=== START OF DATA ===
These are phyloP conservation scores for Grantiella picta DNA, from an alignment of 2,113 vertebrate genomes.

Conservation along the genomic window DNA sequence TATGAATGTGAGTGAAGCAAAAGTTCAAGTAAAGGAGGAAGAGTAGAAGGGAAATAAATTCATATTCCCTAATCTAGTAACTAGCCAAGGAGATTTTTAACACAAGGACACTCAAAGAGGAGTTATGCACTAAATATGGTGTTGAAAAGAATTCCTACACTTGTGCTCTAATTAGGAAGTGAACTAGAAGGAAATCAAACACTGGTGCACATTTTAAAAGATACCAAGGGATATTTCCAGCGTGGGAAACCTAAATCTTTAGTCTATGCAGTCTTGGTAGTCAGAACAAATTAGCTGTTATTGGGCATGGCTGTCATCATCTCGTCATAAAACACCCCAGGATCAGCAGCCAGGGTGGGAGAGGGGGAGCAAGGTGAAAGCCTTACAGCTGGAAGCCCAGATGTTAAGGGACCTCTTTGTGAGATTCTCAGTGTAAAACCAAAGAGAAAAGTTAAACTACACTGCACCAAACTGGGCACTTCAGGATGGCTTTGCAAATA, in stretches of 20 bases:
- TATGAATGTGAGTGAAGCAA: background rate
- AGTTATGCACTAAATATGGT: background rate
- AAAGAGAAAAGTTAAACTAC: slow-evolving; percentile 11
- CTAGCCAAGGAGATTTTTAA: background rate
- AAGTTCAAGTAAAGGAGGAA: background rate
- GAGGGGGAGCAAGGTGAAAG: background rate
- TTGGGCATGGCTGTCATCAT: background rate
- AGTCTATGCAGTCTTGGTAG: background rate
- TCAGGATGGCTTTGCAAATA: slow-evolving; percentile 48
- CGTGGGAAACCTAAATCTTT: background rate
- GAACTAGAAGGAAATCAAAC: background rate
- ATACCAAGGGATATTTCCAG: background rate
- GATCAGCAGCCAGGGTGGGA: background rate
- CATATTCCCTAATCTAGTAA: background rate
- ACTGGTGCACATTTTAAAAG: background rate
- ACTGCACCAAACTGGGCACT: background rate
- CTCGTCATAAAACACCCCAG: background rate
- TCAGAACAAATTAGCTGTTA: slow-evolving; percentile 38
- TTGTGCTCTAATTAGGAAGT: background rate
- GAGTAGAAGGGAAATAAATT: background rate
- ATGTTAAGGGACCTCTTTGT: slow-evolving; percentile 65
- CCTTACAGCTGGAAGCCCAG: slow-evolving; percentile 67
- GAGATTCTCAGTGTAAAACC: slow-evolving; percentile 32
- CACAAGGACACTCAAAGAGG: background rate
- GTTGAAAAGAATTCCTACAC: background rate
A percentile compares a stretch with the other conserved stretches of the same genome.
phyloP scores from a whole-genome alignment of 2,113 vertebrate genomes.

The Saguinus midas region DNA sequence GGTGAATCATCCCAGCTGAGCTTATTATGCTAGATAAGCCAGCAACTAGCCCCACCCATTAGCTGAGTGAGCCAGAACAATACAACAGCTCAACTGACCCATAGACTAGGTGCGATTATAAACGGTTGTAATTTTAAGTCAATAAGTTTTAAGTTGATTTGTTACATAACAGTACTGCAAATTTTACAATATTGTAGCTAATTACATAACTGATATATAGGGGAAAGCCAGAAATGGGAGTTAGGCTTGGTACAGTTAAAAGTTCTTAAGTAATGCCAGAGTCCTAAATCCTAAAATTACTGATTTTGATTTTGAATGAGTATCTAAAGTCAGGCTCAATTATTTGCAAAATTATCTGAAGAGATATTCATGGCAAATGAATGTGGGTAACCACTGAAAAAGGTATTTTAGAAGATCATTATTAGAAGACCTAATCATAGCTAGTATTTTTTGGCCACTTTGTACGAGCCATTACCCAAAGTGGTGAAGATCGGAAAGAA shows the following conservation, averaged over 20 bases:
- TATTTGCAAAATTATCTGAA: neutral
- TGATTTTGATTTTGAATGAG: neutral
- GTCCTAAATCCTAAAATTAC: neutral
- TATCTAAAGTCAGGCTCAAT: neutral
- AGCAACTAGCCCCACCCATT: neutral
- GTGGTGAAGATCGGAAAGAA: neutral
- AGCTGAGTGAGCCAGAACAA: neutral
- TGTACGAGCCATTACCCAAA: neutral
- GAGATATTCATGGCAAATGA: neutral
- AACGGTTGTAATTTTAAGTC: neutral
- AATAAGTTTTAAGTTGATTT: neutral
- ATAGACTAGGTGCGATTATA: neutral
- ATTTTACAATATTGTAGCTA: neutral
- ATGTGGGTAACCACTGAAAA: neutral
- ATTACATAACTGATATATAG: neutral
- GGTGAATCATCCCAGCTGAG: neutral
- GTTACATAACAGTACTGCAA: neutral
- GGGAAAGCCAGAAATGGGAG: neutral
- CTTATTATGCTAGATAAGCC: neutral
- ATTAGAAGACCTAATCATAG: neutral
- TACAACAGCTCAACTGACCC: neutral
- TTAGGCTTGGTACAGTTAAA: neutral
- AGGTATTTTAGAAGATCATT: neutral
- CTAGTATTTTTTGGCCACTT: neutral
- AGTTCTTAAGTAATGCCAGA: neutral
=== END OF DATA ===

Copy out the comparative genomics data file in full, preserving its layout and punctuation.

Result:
These are phyloP conservation scores for Grantiella picta DNA, from an alignment of 2,113 vertebrate genomes.

Conservation along the genomic window DNA sequence TATGAATGTGAGTGAAGCAAAAGTTCAAGTAAAGGAGGAAGAGTAGAAGGGAAATAAATTCATATTCCCTAATCTAGTAACTAGCCAAGGAGATTTTTAACACAAGGACACTCAAAGAGGAGTTATGCACTAAATATGGTGTTGAAAAGAATTCCTACACTTGTGCTCTAATTAGGAAGTGAACTAGAAGGAAATCAAACACTGGTGCACATTTTAAAAGATACCAAGGGATATTTCCAGCGTGGGAAACCTAAATCTTTAGTCTATGCAGTCTTGGTAGTCAGAACAAATTAGCTGTTATTGGGCATGGCTGTCATCATCTCGTCATAAAACACCCCAGGATCAGCAGCCAGGGTGGGAGAGGGGGAGCAAGGTGAAAGCCTTACAGCTGGAAGCCCAGATGTTAAGGGACCTCTTTGTGAGATTCTCAGTGTAAAACCAAAGAGAAAAGTTAAACTACACTGCACCAAACTGGGCACTTCAGGATGGCTTTGCAAATA, in stretches of 20 bases:
- TATGAATGTGAGTGAAGCAA: background rate
- AGTTATGCACTAAATATGGT: background rate
- AAAGAGAAAAGTTAAACTAC: slow-evolving; percentile 11
- CTAGCCAAGGAGATTTTTAA: background rate
- AAGTTCAAGTAAAGGAGGAA: background rate
- GAGGGGGAGCAAGGTGAAAG: background rate
- TTGGGCATGGCTGTCATCAT: background rate
- AGTCTATGCAGTCTTGGTAG: background rate
- TCAGGATGGCTTTGCAAATA: slow-evolving; percentile 48
- CGTGGGAAACCTAAATCTTT: background rate
- GAACTAGAAGGAAATCAAAC: background rate
- ATACCAAGGGATATTTCCAG: background rate
- GATCAGCAGCCAGGGTGGGA: background rate
- CATATTCCCTAATCTAGTAA: background rate
- ACTGGTGCACATTTTAAAAG: background rate
- ACTGCACCAAACTGGGCACT: background rate
- CTCGTCATAAAACACCCCAG: background rate
- TCAGAACAAATTAGCTGTTA: slow-evolving; percentile 38
- TTGTGCTCTAATTAGGAAGT: background rate
- GAGTAGAAGGGAAATAAATT: background rate
- ATGTTAAGGGACCTCTTTGT: slow-evolving; percentile 65
- CCTTACAGCTGGAAGCCCAG: slow-evolving; percentile 67
- GAGATTCTCAGTGTAAAACC: slow-evolving; percentile 32
- CACAAGGACACTCAAAGAGG: background rate
- GTTGAAAAGAATTCCTACAC: background rate
A percentile compares a stretch with the other conserved stretches of the same genome.
phyloP scores from a whole-genome alignment of 2,113 vertebrate genomes.

The Saguinus midas region DNA sequence GGTGAATCATCCCAGCTGAGCTTATTATGCTAGATAAGCCAGCAACTAGCCCCACCCATTAGCTGAGTGAGCCAGAACAATACAACAGCTCAACTGACCCATAGACTAGGTGCGATTATAAACGGTTGTAATTTTAAGTCAATAAGTTTTAAGTTGATTTGTTACATAACAGTACTGCAAATTTTACAATATTGTAGCTAATTACATAACTGATATATAGGGGAAAGCCAGAAATGGGAGTTAGGCTTGGTACAGTTAAAAGTTCTTAAGTAATGCCAGAGTCCTAAATCCTAAAATTACTGATTTTGATTTTGAATGAGTATCTAAAGTCAGGCTCAATTATTTGCAAAATTATCTGAAGAGATATTCATGGCAAATGAATGTGGGTAACCACTGAAAAAGGTATTTTAGAAGATCATTATTAGAAGACCTAATCATAGCTAGTATTTTTTGGCCACTTTGTACGAGCCATTACCCAAAGTGGTGAAGATCGGAAAGAA shows the following conservation, averaged over 20 bases:
- TATTTGCAAAATTATCTGAA: neutral
- TGATTTTGATTTTGAATGAG: neutral
- GTCCTAAATCCTAAAATTAC: neutral
- TATCTAAAGTCAGGCTCAAT: neutral
- AGCAACTAGCCCCACCCATT: neutral
- GTGGTGAAGATCGGAAAGAA: neutral
- AGCTGAGTGAGCCAGAACAA: neutral
- TGTACGAGCCATTACCCAAA: neutral
- GAGATATTCATGGCAAATGA: neutral
- AACGGTTGTAATTTTAAGTC: neutral
- AATAAGTTTTAAGTTGATTT: neutral
- ATAGACTAGGTGCGATTATA: neutral
- ATTTTACAATATTGTAGCTA: neutral
- ATGTGGGTAACCACTGAAAA: neutral
- ATTACATAACTGATATATAG: neutral
- GGTGAATCATCCCAGCTGAG: neutral
- GTTACATAACAGTACTGCAA: neutral
- GGGAAAGCCAGAAATGGGAG: neutral
- CTTATTATGCTAGATAAGCC: neutral
- ATTAGAAGACCTAATCATAG: neutral
- TACAACAGCTCAACTGACCC: neutral
- TTAGGCTTGGTACAGTTAAA: neutral
- AGGTATTTTAGAAGATCATT: neutral
- CTAGTATTTTTTGGCCACTT: neutral
- AGTTCTTAAGTAATGCCAGA: neutral